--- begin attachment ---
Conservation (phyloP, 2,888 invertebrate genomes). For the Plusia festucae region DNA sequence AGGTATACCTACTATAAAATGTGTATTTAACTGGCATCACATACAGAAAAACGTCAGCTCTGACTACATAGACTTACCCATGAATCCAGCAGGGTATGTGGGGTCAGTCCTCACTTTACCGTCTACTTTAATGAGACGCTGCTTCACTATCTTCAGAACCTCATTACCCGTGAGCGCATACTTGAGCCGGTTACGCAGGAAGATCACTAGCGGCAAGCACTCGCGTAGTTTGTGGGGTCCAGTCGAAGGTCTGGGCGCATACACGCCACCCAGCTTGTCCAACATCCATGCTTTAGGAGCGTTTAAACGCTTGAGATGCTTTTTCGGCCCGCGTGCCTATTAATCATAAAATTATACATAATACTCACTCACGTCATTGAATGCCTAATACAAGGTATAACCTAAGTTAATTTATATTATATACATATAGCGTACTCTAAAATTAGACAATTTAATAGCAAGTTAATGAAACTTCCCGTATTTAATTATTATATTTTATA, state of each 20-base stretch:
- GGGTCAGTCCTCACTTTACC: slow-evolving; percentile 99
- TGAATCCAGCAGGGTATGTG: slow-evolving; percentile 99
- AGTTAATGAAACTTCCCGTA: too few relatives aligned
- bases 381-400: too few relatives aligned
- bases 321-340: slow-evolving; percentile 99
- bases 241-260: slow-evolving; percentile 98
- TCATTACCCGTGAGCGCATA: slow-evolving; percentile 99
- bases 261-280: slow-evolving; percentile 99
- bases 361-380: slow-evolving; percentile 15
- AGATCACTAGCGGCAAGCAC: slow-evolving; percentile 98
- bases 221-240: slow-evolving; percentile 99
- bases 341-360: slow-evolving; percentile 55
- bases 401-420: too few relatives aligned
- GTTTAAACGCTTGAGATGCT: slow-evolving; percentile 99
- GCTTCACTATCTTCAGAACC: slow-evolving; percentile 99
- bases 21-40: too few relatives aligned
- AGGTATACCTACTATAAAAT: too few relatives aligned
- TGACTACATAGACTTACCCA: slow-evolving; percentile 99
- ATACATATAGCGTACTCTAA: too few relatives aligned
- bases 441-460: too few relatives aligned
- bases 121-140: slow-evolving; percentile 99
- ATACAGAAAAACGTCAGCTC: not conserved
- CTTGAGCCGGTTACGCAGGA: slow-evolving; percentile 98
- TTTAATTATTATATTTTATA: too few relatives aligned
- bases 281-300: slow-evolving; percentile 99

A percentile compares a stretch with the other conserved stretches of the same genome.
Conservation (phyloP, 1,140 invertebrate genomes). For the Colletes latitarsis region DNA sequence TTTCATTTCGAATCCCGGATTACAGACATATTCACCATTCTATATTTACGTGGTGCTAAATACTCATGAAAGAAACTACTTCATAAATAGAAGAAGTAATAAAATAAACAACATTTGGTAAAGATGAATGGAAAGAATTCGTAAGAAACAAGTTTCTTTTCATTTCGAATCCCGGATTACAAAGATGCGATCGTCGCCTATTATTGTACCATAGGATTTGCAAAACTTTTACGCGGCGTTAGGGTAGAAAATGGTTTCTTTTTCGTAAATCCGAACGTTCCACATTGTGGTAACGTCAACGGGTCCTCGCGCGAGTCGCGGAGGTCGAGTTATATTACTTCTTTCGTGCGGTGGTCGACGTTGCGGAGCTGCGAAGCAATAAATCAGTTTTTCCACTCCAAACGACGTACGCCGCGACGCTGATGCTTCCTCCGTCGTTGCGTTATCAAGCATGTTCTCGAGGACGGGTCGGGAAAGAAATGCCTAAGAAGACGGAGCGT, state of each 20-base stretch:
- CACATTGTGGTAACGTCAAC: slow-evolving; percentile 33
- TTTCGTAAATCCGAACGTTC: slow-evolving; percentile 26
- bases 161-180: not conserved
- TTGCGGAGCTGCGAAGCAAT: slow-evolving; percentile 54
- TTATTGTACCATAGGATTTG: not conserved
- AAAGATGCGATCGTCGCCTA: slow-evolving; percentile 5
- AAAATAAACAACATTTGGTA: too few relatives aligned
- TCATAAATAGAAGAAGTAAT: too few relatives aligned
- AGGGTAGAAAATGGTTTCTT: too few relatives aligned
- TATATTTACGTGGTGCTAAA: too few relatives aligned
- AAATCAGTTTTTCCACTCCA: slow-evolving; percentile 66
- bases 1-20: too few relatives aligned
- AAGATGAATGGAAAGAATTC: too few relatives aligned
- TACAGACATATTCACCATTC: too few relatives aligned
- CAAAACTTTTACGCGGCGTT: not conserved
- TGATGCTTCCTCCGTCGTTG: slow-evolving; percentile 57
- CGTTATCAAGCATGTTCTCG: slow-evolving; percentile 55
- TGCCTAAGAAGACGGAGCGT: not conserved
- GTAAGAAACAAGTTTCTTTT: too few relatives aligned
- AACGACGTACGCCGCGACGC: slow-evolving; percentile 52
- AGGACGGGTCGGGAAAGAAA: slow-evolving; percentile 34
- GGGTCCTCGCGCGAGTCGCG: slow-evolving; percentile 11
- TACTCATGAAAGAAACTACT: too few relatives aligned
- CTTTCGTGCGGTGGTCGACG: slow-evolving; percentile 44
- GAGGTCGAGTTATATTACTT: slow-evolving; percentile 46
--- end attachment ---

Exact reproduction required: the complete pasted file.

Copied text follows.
Conservation (phyloP, 2,888 invertebrate genomes). For the Plusia festucae region DNA sequence AGGTATACCTACTATAAAATGTGTATTTAACTGGCATCACATACAGAAAAACGTCAGCTCTGACTACATAGACTTACCCATGAATCCAGCAGGGTATGTGGGGTCAGTCCTCACTTTACCGTCTACTTTAATGAGACGCTGCTTCACTATCTTCAGAACCTCATTACCCGTGAGCGCATACTTGAGCCGGTTACGCAGGAAGATCACTAGCGGCAAGCACTCGCGTAGTTTGTGGGGTCCAGTCGAAGGTCTGGGCGCATACACGCCACCCAGCTTGTCCAACATCCATGCTTTAGGAGCGTTTAAACGCTTGAGATGCTTTTTCGGCCCGCGTGCCTATTAATCATAAAATTATACATAATACTCACTCACGTCATTGAATGCCTAATACAAGGTATAACCTAAGTTAATTTATATTATATACATATAGCGTACTCTAAAATTAGACAATTTAATAGCAAGTTAATGAAACTTCCCGTATTTAATTATTATATTTTATA, state of each 20-base stretch:
- GGGTCAGTCCTCACTTTACC: slow-evolving; percentile 99
- TGAATCCAGCAGGGTATGTG: slow-evolving; percentile 99
- AGTTAATGAAACTTCCCGTA: too few relatives aligned
- bases 381-400: too few relatives aligned
- bases 321-340: slow-evolving; percentile 99
- bases 241-260: slow-evolving; percentile 98
- TCATTACCCGTGAGCGCATA: slow-evolving; percentile 99
- bases 261-280: slow-evolving; percentile 99
- bases 361-380: slow-evolving; percentile 15
- AGATCACTAGCGGCAAGCAC: slow-evolving; percentile 98
- bases 221-240: slow-evolving; percentile 99
- bases 341-360: slow-evolving; percentile 55
- bases 401-420: too few relatives aligned
- GTTTAAACGCTTGAGATGCT: slow-evolving; percentile 99
- GCTTCACTATCTTCAGAACC: slow-evolving; percentile 99
- bases 21-40: too few relatives aligned
- AGGTATACCTACTATAAAAT: too few relatives aligned
- TGACTACATAGACTTACCCA: slow-evolving; percentile 99
- ATACATATAGCGTACTCTAA: too few relatives aligned
- bases 441-460: too few relatives aligned
- bases 121-140: slow-evolving; percentile 99
- ATACAGAAAAACGTCAGCTC: not conserved
- CTTGAGCCGGTTACGCAGGA: slow-evolving; percentile 98
- TTTAATTATTATATTTTATA: too few relatives aligned
- bases 281-300: slow-evolving; percentile 99

A percentile compares a stretch with the other conserved stretches of the same genome.
Conservation (phyloP, 1,140 invertebrate genomes). For the Colletes latitarsis region DNA sequence TTTCATTTCGAATCCCGGATTACAGACATATTCACCATTCTATATTTACGTGGTGCTAAATACTCATGAAAGAAACTACTTCATAAATAGAAGAAGTAATAAAATAAACAACATTTGGTAAAGATGAATGGAAAGAATTCGTAAGAAACAAGTTTCTTTTCATTTCGAATCCCGGATTACAAAGATGCGATCGTCGCCTATTATTGTACCATAGGATTTGCAAAACTTTTACGCGGCGTTAGGGTAGAAAATGGTTTCTTTTTCGTAAATCCGAACGTTCCACATTGTGGTAACGTCAACGGGTCCTCGCGCGAGTCGCGGAGGTCGAGTTATATTACTTCTTTCGTGCGGTGGTCGACGTTGCGGAGCTGCGAAGCAATAAATCAGTTTTTCCACTCCAAACGACGTACGCCGCGACGCTGATGCTTCCTCCGTCGTTGCGTTATCAAGCATGTTCTCGAGGACGGGTCGGGAAAGAAATGCCTAAGAAGACGGAGCGT, state of each 20-base stretch:
- CACATTGTGGTAACGTCAAC: slow-evolving; percentile 33
- TTTCGTAAATCCGAACGTTC: slow-evolving; percentile 26
- bases 161-180: not conserved
- TTGCGGAGCTGCGAAGCAAT: slow-evolving; percentile 54
- TTATTGTACCATAGGATTTG: not conserved
- AAAGATGCGATCGTCGCCTA: slow-evolving; percentile 5
- AAAATAAACAACATTTGGTA: too few relatives aligned
- TCATAAATAGAAGAAGTAAT: too few relatives aligned
- AGGGTAGAAAATGGTTTCTT: too few relatives aligned
- TATATTTACGTGGTGCTAAA: too few relatives aligned
- AAATCAGTTTTTCCACTCCA: slow-evolving; percentile 66
- bases 1-20: too few relatives aligned
- AAGATGAATGGAAAGAATTC: too few relatives aligned
- TACAGACATATTCACCATTC: too few relatives aligned
- CAAAACTTTTACGCGGCGTT: not conserved
- TGATGCTTCCTCCGTCGTTG: slow-evolving; percentile 57
- CGTTATCAAGCATGTTCTCG: slow-evolving; percentile 55
- TGCCTAAGAAGACGGAGCGT: not conserved
- GTAAGAAACAAGTTTCTTTT: too few relatives aligned
- AACGACGTACGCCGCGACGC: slow-evolving; percentile 52
- AGGACGGGTCGGGAAAGAAA: slow-evolving; percentile 34
- GGGTCCTCGCGCGAGTCGCG: slow-evolving; percentile 11
- TACTCATGAAAGAAACTACT: too few relatives aligned
- CTTTCGTGCGGTGGTCGACG: slow-evolving; percentile 44
- GAGGTCGAGTTATATTACTT: slow-evolving; percentile 46